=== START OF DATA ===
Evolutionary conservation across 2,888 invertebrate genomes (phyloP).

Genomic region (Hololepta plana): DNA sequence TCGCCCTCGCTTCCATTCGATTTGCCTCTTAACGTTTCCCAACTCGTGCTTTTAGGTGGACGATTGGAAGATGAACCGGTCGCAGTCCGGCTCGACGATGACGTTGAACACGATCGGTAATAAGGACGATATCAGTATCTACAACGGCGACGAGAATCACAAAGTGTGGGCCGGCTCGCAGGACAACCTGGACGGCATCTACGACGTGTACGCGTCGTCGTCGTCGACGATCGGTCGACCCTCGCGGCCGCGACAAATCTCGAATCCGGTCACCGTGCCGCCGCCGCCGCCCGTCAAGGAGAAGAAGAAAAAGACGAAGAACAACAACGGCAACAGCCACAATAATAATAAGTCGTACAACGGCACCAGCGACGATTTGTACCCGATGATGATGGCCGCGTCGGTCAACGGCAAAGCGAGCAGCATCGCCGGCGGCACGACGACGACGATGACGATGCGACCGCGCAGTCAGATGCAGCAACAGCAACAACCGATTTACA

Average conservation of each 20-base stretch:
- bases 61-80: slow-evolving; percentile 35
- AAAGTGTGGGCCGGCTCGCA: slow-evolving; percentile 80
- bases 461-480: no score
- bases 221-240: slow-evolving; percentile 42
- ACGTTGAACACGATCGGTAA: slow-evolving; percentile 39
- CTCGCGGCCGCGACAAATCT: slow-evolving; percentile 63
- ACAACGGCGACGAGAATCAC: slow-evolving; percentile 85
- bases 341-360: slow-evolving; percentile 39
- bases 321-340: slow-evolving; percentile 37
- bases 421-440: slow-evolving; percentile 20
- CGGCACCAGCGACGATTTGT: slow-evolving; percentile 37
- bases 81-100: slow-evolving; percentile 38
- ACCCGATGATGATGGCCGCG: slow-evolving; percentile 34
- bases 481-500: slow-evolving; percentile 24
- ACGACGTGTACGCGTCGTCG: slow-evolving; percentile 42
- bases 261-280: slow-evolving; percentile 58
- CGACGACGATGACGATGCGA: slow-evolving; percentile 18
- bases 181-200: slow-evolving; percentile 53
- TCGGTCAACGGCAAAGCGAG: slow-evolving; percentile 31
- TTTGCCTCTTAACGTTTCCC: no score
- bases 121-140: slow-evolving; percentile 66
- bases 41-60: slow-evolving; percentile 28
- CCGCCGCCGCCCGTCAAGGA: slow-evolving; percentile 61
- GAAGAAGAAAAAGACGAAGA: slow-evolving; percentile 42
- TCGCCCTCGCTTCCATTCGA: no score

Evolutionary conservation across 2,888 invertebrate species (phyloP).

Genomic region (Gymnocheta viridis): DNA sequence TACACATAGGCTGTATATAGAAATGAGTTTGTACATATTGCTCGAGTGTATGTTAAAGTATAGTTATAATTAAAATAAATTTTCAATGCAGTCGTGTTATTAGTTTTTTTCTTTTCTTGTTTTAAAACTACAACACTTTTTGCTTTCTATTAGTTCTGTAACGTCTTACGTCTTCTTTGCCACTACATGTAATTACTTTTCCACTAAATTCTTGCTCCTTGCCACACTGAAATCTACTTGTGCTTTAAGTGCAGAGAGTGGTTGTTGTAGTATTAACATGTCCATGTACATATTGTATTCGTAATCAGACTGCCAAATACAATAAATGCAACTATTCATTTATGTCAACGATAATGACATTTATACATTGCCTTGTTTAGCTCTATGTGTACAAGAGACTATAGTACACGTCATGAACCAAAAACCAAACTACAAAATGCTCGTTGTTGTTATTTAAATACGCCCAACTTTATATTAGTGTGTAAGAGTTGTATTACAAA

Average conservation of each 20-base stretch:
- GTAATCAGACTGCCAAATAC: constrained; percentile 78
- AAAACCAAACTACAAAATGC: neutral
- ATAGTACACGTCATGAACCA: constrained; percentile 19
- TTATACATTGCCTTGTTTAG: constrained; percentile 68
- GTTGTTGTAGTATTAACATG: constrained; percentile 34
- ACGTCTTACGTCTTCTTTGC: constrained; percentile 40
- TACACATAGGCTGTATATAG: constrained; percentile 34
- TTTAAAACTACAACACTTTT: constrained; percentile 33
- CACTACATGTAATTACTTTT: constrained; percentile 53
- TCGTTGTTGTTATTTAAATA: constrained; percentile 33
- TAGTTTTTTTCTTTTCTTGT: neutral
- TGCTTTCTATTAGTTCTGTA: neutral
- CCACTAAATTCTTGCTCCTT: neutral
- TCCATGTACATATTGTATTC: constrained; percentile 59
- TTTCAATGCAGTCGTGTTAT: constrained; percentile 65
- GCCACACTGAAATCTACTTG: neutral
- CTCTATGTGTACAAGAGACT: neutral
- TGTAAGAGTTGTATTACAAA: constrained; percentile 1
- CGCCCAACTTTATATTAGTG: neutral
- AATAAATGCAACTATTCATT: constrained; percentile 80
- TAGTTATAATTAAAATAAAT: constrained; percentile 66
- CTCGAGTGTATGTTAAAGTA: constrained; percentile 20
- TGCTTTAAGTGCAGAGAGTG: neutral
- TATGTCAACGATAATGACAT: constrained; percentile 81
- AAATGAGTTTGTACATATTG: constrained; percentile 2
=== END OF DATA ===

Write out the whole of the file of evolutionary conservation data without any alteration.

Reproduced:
Evolutionary conservation across 2,888 invertebrate genomes (phyloP).

Genomic region (Hololepta plana): DNA sequence TCGCCCTCGCTTCCATTCGATTTGCCTCTTAACGTTTCCCAACTCGTGCTTTTAGGTGGACGATTGGAAGATGAACCGGTCGCAGTCCGGCTCGACGATGACGTTGAACACGATCGGTAATAAGGACGATATCAGTATCTACAACGGCGACGAGAATCACAAAGTGTGGGCCGGCTCGCAGGACAACCTGGACGGCATCTACGACGTGTACGCGTCGTCGTCGTCGACGATCGGTCGACCCTCGCGGCCGCGACAAATCTCGAATCCGGTCACCGTGCCGCCGCCGCCGCCCGTCAAGGAGAAGAAGAAAAAGACGAAGAACAACAACGGCAACAGCCACAATAATAATAAGTCGTACAACGGCACCAGCGACGATTTGTACCCGATGATGATGGCCGCGTCGGTCAACGGCAAAGCGAGCAGCATCGCCGGCGGCACGACGACGACGATGACGATGCGACCGCGCAGTCAGATGCAGCAACAGCAACAACCGATTTACA

Average conservation of each 20-base stretch:
- bases 61-80: slow-evolving; percentile 35
- AAAGTGTGGGCCGGCTCGCA: slow-evolving; percentile 80
- bases 461-480: no score
- bases 221-240: slow-evolving; percentile 42
- ACGTTGAACACGATCGGTAA: slow-evolving; percentile 39
- CTCGCGGCCGCGACAAATCT: slow-evolving; percentile 63
- ACAACGGCGACGAGAATCAC: slow-evolving; percentile 85
- bases 341-360: slow-evolving; percentile 39
- bases 321-340: slow-evolving; percentile 37
- bases 421-440: slow-evolving; percentile 20
- CGGCACCAGCGACGATTTGT: slow-evolving; percentile 37
- bases 81-100: slow-evolving; percentile 38
- ACCCGATGATGATGGCCGCG: slow-evolving; percentile 34
- bases 481-500: slow-evolving; percentile 24
- ACGACGTGTACGCGTCGTCG: slow-evolving; percentile 42
- bases 261-280: slow-evolving; percentile 58
- CGACGACGATGACGATGCGA: slow-evolving; percentile 18
- bases 181-200: slow-evolving; percentile 53
- TCGGTCAACGGCAAAGCGAG: slow-evolving; percentile 31
- TTTGCCTCTTAACGTTTCCC: no score
- bases 121-140: slow-evolving; percentile 66
- bases 41-60: slow-evolving; percentile 28
- CCGCCGCCGCCCGTCAAGGA: slow-evolving; percentile 61
- GAAGAAGAAAAAGACGAAGA: slow-evolving; percentile 42
- TCGCCCTCGCTTCCATTCGA: no score

Evolutionary conservation across 2,888 invertebrate species (phyloP).

Genomic region (Gymnocheta viridis): DNA sequence TACACATAGGCTGTATATAGAAATGAGTTTGTACATATTGCTCGAGTGTATGTTAAAGTATAGTTATAATTAAAATAAATTTTCAATGCAGTCGTGTTATTAGTTTTTTTCTTTTCTTGTTTTAAAACTACAACACTTTTTGCTTTCTATTAGTTCTGTAACGTCTTACGTCTTCTTTGCCACTACATGTAATTACTTTTCCACTAAATTCTTGCTCCTTGCCACACTGAAATCTACTTGTGCTTTAAGTGCAGAGAGTGGTTGTTGTAGTATTAACATGTCCATGTACATATTGTATTCGTAATCAGACTGCCAAATACAATAAATGCAACTATTCATTTATGTCAACGATAATGACATTTATACATTGCCTTGTTTAGCTCTATGTGTACAAGAGACTATAGTACACGTCATGAACCAAAAACCAAACTACAAAATGCTCGTTGTTGTTATTTAAATACGCCCAACTTTATATTAGTGTGTAAGAGTTGTATTACAAA

Average conservation of each 20-base stretch:
- GTAATCAGACTGCCAAATAC: constrained; percentile 78
- AAAACCAAACTACAAAATGC: neutral
- ATAGTACACGTCATGAACCA: constrained; percentile 19
- TTATACATTGCCTTGTTTAG: constrained; percentile 68
- GTTGTTGTAGTATTAACATG: constrained; percentile 34
- ACGTCTTACGTCTTCTTTGC: constrained; percentile 40
- TACACATAGGCTGTATATAG: constrained; percentile 34
- TTTAAAACTACAACACTTTT: constrained; percentile 33
- CACTACATGTAATTACTTTT: constrained; percentile 53
- TCGTTGTTGTTATTTAAATA: constrained; percentile 33
- TAGTTTTTTTCTTTTCTTGT: neutral
- TGCTTTCTATTAGTTCTGTA: neutral
- CCACTAAATTCTTGCTCCTT: neutral
- TCCATGTACATATTGTATTC: constrained; percentile 59
- TTTCAATGCAGTCGTGTTAT: constrained; percentile 65
- GCCACACTGAAATCTACTTG: neutral
- CTCTATGTGTACAAGAGACT: neutral
- TGTAAGAGTTGTATTACAAA: constrained; percentile 1
- CGCCCAACTTTATATTAGTG: neutral
- AATAAATGCAACTATTCATT: constrained; percentile 80
- TAGTTATAATTAAAATAAAT: constrained; percentile 66
- CTCGAGTGTATGTTAAAGTA: constrained; percentile 20
- TGCTTTAAGTGCAGAGAGTG: neutral
- TATGTCAACGATAATGACAT: constrained; percentile 81
- AAATGAGTTTGTACATATTG: constrained; percentile 2